The other element that raises this book above most fantasy is the world-building. This is a fully-realised world. You get the feeling that there's real history behind all characters, and that the world in GRRM's head has lots more than what he just shows in the page. I also really like the touches of the paranormal, like the existence of actual dragons in the past, or what's going on beyond the wall. Well, it's only touches in this book, but I have no doubt there'll be more in later books.

It took me a fairly long time to read this one, and not just because it's a long book. At the beginning, it felt like there was a lot of setting up of the world. That wasn't a problem, and I really enjoyed it, but it didn't quite propel me forward and make me desperate to see what would happen next. I was reading 2 or 3 chapters a day and felt quite satisfied with that progress, as I could really savour them. And then, in the last third or so, things got really, really good and I flew through it. I expect the rest of the books will probably continue at pace, and I mean to start the second one straight away to find out!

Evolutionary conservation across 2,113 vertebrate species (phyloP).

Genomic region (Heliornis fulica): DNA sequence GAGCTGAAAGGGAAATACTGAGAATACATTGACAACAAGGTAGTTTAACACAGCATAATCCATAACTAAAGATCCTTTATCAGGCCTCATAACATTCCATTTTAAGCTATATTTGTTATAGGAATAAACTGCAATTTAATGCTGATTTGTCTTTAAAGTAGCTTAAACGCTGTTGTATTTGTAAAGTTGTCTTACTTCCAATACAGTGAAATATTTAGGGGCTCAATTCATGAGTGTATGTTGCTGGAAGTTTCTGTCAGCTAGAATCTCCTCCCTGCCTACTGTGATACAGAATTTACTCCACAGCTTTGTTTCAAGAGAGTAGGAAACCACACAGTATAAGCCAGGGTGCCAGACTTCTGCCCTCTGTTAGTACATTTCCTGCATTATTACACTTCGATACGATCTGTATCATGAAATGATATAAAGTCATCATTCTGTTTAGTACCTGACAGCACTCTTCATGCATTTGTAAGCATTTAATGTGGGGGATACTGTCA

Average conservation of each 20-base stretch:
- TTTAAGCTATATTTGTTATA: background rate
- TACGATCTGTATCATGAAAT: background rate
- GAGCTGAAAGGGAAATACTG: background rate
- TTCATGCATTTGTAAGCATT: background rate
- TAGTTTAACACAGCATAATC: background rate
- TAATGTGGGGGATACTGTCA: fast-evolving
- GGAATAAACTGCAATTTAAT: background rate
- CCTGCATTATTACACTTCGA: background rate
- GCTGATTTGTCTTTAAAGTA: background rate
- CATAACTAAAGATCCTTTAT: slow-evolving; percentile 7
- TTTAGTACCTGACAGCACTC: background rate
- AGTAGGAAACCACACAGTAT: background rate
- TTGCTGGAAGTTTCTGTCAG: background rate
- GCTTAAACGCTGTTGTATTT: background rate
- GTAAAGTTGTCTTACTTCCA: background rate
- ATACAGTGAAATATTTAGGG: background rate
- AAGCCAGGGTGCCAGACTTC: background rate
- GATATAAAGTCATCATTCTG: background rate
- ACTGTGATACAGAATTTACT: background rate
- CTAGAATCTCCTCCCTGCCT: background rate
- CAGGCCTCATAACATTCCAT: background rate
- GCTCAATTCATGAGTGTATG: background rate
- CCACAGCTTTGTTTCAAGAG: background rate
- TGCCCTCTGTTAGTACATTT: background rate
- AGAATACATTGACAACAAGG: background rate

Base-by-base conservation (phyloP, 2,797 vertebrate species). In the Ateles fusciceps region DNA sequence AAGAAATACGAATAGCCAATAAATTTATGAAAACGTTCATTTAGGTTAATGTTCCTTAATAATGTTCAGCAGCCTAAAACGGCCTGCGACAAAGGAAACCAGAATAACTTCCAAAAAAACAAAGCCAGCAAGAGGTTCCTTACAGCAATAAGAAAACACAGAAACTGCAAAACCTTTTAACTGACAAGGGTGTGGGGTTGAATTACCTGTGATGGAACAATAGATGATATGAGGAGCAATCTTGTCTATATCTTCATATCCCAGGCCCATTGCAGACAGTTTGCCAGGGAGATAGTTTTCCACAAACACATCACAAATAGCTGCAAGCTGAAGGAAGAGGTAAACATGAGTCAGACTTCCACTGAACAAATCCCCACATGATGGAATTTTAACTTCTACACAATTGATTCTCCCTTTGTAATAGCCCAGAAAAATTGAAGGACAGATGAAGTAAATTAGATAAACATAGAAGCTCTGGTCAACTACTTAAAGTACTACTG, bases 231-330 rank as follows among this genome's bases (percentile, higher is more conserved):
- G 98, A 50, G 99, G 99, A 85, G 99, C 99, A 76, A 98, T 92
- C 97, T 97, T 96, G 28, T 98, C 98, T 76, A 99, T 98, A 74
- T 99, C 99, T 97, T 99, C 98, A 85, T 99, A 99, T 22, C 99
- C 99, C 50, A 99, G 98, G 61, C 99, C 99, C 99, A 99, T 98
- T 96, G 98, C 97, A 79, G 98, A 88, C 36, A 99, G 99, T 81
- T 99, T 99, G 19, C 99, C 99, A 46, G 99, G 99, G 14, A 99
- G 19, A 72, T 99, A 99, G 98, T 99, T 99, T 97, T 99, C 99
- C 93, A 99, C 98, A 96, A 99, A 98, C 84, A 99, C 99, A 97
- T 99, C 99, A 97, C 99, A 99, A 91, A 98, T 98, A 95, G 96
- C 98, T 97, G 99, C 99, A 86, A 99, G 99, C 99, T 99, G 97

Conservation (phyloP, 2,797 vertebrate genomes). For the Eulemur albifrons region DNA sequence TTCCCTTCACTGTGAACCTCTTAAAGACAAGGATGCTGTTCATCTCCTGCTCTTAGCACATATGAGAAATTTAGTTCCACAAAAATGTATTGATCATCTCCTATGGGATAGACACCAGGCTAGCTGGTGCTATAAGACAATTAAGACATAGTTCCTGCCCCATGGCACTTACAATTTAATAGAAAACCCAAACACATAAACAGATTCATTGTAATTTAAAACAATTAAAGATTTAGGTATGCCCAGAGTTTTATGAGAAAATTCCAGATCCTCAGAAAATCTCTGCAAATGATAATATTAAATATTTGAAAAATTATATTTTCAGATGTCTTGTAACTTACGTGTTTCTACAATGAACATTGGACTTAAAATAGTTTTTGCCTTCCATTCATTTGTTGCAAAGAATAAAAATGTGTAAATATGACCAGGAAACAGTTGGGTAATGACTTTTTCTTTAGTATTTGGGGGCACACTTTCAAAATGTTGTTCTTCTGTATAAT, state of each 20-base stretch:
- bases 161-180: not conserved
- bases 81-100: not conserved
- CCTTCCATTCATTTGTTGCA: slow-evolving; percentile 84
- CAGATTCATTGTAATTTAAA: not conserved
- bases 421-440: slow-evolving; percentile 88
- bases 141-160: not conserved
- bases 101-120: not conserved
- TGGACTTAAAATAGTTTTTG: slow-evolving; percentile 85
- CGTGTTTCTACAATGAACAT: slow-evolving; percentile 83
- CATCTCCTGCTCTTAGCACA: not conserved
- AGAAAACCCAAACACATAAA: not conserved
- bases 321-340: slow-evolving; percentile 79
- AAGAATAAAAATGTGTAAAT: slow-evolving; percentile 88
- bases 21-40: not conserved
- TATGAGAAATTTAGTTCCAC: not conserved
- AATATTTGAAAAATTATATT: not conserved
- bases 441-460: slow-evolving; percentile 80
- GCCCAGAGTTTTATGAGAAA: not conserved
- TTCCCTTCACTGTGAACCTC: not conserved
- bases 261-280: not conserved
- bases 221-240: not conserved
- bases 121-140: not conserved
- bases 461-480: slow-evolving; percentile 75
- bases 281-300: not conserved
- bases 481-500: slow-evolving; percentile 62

Sun,  24 October 2017 at 03:40  

I felt like I wrote the first paragraph of your review. LOL I've been meaning to read the books/ watch the series for so many years now. Sadly I don't have a book-loving brother like you do. However, with your rating, maybe it's time for me to pick up the book. Thanks for the review.

Rosario 25 October 2017 at 06:43  

Sun: Oh, do! I had so many preconceptions about what it would be like, but I was wrong. It's just excellent storytelling, at least in book 1 (and so far in book 2).

Christine,  31 October 2017 at 00:14